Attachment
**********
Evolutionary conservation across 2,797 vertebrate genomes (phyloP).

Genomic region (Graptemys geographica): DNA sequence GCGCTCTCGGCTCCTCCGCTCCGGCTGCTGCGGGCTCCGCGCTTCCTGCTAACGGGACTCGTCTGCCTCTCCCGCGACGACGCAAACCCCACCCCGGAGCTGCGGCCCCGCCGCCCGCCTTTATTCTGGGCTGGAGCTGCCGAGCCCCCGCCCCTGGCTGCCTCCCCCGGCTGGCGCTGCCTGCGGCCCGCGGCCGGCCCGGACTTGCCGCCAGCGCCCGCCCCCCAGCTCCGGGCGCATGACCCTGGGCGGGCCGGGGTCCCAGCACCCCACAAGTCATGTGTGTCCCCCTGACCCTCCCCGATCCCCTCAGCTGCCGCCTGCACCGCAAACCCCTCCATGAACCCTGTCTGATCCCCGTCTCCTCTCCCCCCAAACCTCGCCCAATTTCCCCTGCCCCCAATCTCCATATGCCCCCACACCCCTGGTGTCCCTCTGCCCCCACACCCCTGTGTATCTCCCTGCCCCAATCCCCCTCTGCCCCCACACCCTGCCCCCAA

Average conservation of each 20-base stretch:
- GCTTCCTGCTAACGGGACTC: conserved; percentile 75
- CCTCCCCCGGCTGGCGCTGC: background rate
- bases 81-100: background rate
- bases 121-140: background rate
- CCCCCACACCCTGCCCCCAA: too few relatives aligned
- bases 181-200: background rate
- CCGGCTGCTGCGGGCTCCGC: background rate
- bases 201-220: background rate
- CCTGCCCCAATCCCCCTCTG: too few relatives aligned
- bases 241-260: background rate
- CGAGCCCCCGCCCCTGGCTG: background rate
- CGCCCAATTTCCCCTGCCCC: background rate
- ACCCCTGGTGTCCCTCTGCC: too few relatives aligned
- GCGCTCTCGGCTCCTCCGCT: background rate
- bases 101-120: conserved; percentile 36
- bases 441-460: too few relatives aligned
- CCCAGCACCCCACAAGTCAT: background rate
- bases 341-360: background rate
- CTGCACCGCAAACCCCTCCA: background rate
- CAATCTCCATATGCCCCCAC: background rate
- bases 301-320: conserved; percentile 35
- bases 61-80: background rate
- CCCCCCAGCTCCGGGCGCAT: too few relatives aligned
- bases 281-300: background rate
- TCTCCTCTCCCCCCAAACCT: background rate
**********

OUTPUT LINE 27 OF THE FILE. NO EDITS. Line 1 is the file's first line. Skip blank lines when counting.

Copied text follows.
- bases 281-300: background rate